Informal or regular assessment is usually followed in classrooms because teaching often consists of frequent switches in who speaks and who listens, and teachers make many of their decisions within one second. In such a rapidly changing environment, where teachers have to think on their feet and are denied the luxury of hours of reflection over each of their pedagogic choices, assessment has to be carried out on the move. That is why so much informal assessment is often barely perceptible as the flow of the lesson continues, since it is neatly interlaced with normal-looking instruction and activities. Indeed, many teachers would not even regard the common question, ‘Is anybody not sure what you’re supposed to do?’ as assessment, but it is, informing the teacher of which pupils might need individual help before starting on the task in hand.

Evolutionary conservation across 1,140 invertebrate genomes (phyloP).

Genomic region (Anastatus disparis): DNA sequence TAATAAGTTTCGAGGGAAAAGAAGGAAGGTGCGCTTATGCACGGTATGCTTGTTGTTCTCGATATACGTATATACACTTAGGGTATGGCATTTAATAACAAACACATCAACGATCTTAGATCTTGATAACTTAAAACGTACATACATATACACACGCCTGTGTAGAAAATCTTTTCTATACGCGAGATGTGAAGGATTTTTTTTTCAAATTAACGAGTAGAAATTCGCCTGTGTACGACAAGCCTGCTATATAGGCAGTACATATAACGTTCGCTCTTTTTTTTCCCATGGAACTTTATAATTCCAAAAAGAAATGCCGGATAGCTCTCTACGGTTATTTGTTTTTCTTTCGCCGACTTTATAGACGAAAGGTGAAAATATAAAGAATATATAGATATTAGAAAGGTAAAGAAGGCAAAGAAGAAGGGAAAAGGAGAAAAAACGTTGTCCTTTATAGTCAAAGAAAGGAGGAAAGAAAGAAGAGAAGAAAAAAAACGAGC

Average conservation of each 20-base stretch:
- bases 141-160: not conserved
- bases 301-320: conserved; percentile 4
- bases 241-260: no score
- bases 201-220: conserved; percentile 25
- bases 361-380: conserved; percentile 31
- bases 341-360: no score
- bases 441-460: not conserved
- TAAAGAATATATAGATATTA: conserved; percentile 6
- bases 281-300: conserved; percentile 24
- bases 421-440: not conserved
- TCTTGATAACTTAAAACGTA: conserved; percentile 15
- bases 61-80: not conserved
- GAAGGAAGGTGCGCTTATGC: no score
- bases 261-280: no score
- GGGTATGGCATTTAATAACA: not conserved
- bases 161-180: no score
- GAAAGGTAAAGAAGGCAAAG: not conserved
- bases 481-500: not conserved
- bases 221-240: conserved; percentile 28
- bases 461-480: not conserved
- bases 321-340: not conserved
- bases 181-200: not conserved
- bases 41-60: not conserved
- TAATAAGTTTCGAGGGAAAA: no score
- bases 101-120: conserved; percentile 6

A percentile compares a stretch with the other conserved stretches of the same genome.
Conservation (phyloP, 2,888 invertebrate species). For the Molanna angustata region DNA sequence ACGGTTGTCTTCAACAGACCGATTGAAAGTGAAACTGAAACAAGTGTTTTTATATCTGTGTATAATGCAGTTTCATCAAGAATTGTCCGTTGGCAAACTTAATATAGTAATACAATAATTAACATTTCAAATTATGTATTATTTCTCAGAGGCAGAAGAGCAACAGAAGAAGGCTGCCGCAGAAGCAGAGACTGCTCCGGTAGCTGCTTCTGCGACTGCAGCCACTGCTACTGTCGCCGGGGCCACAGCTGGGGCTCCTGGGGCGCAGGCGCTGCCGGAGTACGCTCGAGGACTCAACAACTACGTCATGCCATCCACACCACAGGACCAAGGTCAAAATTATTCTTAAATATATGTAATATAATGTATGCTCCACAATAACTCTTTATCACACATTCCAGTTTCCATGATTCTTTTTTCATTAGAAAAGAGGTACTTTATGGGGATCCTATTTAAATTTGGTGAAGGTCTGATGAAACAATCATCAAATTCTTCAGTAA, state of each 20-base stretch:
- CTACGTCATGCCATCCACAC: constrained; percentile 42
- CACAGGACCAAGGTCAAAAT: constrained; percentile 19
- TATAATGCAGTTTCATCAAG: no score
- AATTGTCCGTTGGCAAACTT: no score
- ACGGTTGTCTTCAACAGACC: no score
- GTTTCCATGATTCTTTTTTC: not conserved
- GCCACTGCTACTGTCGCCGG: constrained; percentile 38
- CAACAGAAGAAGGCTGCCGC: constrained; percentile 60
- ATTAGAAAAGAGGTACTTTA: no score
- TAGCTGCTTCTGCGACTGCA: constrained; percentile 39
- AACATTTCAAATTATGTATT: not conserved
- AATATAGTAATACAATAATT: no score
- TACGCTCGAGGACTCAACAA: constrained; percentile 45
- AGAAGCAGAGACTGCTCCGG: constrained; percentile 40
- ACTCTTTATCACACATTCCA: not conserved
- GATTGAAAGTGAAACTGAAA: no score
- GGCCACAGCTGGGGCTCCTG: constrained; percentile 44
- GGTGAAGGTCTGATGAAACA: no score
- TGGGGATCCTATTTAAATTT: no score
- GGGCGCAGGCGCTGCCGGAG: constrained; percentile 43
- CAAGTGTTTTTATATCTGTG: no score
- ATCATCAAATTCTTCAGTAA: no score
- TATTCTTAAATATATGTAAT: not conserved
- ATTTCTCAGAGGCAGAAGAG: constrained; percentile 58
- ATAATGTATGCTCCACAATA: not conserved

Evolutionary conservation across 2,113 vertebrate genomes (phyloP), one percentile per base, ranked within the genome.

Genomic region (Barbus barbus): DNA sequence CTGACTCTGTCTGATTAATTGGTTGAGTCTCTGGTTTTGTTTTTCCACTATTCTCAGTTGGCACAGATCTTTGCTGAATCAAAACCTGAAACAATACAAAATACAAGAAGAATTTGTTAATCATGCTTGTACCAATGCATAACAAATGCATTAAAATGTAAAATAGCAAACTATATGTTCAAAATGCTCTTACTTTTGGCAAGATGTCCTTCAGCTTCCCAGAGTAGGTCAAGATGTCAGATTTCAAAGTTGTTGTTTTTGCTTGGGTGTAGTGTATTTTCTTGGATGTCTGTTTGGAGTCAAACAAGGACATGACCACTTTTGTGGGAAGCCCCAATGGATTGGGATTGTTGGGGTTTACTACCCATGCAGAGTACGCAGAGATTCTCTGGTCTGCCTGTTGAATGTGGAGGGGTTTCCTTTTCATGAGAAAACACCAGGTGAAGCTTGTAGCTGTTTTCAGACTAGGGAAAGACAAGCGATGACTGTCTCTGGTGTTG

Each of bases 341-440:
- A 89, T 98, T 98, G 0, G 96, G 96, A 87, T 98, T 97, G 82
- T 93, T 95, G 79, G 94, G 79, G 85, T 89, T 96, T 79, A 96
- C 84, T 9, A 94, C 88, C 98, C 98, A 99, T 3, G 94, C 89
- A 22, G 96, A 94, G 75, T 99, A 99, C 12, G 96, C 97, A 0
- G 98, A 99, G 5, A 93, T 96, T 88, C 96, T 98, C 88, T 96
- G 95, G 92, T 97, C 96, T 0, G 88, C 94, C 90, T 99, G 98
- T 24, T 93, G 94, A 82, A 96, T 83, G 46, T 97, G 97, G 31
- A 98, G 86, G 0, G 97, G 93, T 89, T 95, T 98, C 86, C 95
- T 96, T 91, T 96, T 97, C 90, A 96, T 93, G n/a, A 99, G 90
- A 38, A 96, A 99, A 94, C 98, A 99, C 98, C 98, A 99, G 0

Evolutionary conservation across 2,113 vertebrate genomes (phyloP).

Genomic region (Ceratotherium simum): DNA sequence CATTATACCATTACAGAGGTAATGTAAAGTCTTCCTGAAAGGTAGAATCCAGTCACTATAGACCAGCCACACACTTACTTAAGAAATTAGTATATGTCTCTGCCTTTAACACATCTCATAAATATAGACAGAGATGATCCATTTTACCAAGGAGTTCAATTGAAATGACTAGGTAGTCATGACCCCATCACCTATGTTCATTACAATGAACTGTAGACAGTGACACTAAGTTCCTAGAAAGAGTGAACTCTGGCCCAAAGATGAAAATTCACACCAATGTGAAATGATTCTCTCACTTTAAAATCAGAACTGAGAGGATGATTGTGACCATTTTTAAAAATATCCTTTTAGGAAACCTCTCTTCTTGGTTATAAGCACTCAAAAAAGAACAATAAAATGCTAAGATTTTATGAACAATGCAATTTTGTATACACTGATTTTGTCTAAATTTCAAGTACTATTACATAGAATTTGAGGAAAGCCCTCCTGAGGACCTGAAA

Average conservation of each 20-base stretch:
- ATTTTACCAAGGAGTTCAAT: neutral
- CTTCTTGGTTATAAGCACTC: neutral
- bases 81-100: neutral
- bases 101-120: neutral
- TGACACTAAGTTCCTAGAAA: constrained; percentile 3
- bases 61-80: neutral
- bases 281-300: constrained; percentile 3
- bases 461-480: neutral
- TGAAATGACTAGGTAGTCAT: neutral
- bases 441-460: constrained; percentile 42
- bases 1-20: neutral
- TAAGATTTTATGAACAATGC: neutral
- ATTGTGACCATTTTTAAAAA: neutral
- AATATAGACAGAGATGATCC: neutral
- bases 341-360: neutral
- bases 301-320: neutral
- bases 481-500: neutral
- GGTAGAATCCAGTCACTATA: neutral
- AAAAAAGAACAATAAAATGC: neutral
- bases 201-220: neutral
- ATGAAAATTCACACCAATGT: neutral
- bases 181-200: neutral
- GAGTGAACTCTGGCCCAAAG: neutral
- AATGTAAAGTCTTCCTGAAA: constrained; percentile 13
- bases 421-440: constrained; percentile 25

Bennett has explored a large number of theories relating to pupil learning, teaching and assessment, and believes these theories has a lot more to do mainly on psychology rather than teaching and learning, Bennett offers an explanation of the ambivalence sensed by teachers in their quest to identify these theories which effectively inform their practice. He advances the notion that theories take limited account of the complexities of classroom life. ...Show more